Browsing by Subject "LOCAL KNOWLEDGE"

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  • Etongo, Daniel; Djenontin, Ida Nadia S.; Kanninen, Markku; Glover, Edinam K. (2017)
    Empirical ethnobotanical studies in Burkina Faso and the Sahel apply unmodified use-value methods, which often fail to capture uses of plants within and across categories. These methods mask both the relative uses and local people's 'true' knowledge of plant species. This study addresses these methodological weaknesses by assessing plant use-values within and across eight use categories for livelihood values and their potentials for environmental protection among 48 informants, selected through a stratified random technique. The research is twofold: (1) to document and identify the conservation status of plant species and (2) to assess local knowledge and perceived importance of the most easily found plant species in relation to informant's age, gender, ethnicity, and location. Seventy-three plant species belonging to 24 families were recorded on fields, fallows, and forests. The most easily found 30 species belonged to 14 families of which Combretaceae, Mimosodeae, Caesalpinioideae, and Anacardiaceae dominated. Results show that Adansonia digitata, Parkia biglobosa, Vitellaria paradoxa, and Balanites aegyptiaca were more valued for livelihood benefits, while A. digitata, Tamarindus indica, and Ficus thonningii received more value for their potentials in environmental protection. Local knowledge was unevenly distributed and showed significant differences at the 0.01 % level among gender, age, ethnicity, and study village. The relative importance of plant uses goes beyond nutrition and potentials in environmental protection and can provide valuable information for creating local markets for such goods. Three species belonging to different families were identified as vulnerable and considered priority for conservation. The design of conservation and development projects should consider creating opportunities for knowledge sharing that will not only improve knowledge but provide better understanding of local priorities based on sociocultural and economic factors.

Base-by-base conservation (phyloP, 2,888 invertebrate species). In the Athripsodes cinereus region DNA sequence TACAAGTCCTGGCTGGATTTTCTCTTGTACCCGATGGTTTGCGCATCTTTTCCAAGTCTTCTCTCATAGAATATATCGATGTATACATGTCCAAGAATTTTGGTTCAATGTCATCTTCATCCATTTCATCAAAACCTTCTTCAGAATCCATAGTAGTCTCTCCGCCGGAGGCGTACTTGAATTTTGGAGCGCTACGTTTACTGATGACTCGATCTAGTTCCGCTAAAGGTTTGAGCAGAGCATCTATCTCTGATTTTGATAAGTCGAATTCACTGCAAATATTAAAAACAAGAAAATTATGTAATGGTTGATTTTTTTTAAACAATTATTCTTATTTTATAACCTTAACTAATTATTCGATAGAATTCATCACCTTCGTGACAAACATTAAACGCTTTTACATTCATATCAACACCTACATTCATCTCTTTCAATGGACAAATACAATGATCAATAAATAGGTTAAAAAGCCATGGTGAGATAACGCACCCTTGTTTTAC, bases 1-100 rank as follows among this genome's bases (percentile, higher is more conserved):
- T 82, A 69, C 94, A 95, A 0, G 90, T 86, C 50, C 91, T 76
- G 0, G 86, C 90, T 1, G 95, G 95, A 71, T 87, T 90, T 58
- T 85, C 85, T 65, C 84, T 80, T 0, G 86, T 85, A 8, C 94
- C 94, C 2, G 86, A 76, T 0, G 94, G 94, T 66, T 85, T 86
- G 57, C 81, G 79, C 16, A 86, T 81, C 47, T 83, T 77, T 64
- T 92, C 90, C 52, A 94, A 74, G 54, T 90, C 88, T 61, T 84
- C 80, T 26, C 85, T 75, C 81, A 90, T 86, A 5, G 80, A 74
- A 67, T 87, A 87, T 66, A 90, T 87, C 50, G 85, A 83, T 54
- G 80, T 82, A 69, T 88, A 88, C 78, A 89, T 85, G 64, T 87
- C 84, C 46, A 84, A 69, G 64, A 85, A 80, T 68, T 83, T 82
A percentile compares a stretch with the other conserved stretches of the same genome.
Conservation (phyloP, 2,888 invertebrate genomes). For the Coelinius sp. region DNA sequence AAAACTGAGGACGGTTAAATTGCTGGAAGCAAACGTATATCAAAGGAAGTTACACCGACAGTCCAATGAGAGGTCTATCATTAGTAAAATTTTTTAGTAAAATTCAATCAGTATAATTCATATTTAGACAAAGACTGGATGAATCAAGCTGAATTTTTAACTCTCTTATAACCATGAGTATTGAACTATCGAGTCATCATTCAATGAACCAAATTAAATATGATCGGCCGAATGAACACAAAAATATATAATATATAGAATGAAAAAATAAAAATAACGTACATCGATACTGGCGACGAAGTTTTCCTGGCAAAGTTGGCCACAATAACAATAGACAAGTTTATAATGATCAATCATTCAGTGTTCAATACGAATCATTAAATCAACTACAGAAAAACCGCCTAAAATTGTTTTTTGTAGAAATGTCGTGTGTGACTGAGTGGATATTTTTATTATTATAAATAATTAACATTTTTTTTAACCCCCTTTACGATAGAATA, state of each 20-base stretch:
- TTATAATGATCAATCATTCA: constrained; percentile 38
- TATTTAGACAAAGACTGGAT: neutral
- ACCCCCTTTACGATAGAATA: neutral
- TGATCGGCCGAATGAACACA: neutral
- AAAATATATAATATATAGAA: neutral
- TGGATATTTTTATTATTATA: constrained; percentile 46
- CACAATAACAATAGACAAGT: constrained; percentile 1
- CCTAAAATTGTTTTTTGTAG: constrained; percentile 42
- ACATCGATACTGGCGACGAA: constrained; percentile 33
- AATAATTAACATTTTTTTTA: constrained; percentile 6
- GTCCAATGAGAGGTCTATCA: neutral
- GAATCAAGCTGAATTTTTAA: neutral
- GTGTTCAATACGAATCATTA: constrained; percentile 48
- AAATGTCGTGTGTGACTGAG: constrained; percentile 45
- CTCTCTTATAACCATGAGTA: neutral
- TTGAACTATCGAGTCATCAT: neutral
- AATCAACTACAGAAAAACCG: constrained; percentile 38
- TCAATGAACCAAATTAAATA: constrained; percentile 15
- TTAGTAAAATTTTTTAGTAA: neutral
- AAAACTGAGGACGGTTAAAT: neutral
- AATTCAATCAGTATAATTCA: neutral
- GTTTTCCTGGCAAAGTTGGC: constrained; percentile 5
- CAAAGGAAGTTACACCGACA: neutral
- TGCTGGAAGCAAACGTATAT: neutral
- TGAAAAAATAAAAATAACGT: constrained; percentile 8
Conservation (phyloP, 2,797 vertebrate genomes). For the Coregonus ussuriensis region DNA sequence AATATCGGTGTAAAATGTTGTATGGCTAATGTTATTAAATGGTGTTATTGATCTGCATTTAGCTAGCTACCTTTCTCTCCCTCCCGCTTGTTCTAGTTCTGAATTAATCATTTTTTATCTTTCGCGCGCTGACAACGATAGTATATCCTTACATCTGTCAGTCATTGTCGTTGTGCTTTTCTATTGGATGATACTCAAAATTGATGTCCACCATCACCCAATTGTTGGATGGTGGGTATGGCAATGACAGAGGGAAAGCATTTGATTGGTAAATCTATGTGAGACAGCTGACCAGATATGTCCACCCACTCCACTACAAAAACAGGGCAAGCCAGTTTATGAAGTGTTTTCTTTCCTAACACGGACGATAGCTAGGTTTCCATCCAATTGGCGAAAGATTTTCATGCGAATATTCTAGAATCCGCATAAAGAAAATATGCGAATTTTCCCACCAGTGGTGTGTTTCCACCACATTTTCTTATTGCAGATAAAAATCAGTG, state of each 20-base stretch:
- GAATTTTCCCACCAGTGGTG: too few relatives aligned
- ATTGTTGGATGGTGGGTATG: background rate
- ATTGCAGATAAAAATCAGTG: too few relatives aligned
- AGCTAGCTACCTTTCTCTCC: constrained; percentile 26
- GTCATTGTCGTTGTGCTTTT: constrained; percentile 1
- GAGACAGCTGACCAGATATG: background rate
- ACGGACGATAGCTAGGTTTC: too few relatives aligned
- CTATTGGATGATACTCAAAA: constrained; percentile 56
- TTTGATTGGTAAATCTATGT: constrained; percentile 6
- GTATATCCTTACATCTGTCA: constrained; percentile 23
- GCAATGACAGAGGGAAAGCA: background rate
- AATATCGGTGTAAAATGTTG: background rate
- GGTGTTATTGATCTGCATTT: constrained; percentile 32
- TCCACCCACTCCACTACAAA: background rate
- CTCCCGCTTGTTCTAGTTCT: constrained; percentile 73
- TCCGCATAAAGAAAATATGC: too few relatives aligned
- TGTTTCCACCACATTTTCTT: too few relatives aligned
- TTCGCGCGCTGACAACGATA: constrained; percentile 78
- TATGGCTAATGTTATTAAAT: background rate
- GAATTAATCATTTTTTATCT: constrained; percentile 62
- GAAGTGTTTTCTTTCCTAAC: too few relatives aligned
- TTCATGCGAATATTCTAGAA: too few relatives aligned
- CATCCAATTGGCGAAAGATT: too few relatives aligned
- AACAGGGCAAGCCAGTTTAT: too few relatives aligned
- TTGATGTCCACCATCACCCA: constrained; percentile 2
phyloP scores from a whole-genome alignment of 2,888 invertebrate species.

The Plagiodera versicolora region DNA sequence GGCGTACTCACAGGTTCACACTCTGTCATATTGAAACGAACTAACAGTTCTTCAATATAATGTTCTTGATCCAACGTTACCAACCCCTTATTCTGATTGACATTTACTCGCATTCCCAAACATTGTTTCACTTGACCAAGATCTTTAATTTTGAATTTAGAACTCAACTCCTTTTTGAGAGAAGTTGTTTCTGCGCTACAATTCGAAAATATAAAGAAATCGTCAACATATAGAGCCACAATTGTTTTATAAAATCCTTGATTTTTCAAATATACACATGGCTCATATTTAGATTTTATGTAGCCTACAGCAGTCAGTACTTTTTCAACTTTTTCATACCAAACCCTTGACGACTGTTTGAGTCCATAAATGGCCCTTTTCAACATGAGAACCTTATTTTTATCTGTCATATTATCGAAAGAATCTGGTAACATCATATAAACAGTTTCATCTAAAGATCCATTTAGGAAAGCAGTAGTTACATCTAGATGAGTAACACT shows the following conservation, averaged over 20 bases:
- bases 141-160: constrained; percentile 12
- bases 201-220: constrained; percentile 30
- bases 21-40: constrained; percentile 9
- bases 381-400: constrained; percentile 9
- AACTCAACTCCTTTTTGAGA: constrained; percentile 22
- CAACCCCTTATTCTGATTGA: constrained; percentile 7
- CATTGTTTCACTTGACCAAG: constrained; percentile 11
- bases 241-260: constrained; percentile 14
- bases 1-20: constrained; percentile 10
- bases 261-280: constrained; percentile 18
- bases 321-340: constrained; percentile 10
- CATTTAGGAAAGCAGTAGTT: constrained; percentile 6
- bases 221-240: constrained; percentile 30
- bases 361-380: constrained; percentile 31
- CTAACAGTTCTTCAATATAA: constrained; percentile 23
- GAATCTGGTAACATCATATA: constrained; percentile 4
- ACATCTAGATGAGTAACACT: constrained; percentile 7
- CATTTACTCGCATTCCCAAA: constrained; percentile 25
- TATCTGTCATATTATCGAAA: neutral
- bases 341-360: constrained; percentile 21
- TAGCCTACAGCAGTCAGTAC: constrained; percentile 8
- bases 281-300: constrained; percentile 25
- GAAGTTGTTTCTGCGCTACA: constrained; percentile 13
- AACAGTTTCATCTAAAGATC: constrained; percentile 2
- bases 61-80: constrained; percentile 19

• Mattila, Hanna; Olsson, Pia; Tiina-Riitta , Lappi; Ojanen, Karoliina (2022)
    Knowledge-based' approaches have recently made a breakthrough in urban planning. How to develop balance in knowledge-based planning between abstract and scientific knowledge, on the one hand, and 'local knowledge' on the other hand has been long debated. To this debate, we add a form of knowledge with potential for sustainable urban planning, i.e. ethnographic knowledge that could transmit an understanding of urban dwellers' daily practices and values to planning organisations. Theoretical literature is the foundation of our argument, which we illustrate with a case study involving urban planners and decision-makers in the Helsinki region of Finland.
  • Hakkarainen, Viola; Soini, Katriina; Dessein, Joost; Raymond, Prof. Christopher (2022)
    1. Including different forms of knowledges and views in decision-making is crucial to managing the complexity of social-ecological systems (SES) in ways that are inclusive and embrace diversity. 2. Sense of place scholarship can explain subjectivity in SES; however, it has hardly been considered together with the literature on knowledge processes, overlooking the epistemic dimension of sense of place and its potential to shed light on the roles and views of individuals in respect to natural resources and their management. 3. This paper explores how local knowledge and place-belonging (as a form of sense of place) intersect, and what kinds of implications these knowledge-place connections have for the interactions between actors and their agency in the High Coast/Kvarken Archipelago UNESCO World Heritage Site (Sweden/Finland). 4. Drawing on participant observation in workshops and semi-structured interviews with diverse actors in this transboundary governance context, we identify five types of knowledge-place connections, which exemplify diverse positions on local knowledge shaped by place-belonging. 5. We propose a concept of place-embedded agency to reveal how these positions shape action and interaction between people inside and outside formal decision-making processes. We argue that recognising and taking place-embedded agency into account can help to overcome tensions and enhance plurality in SES governance.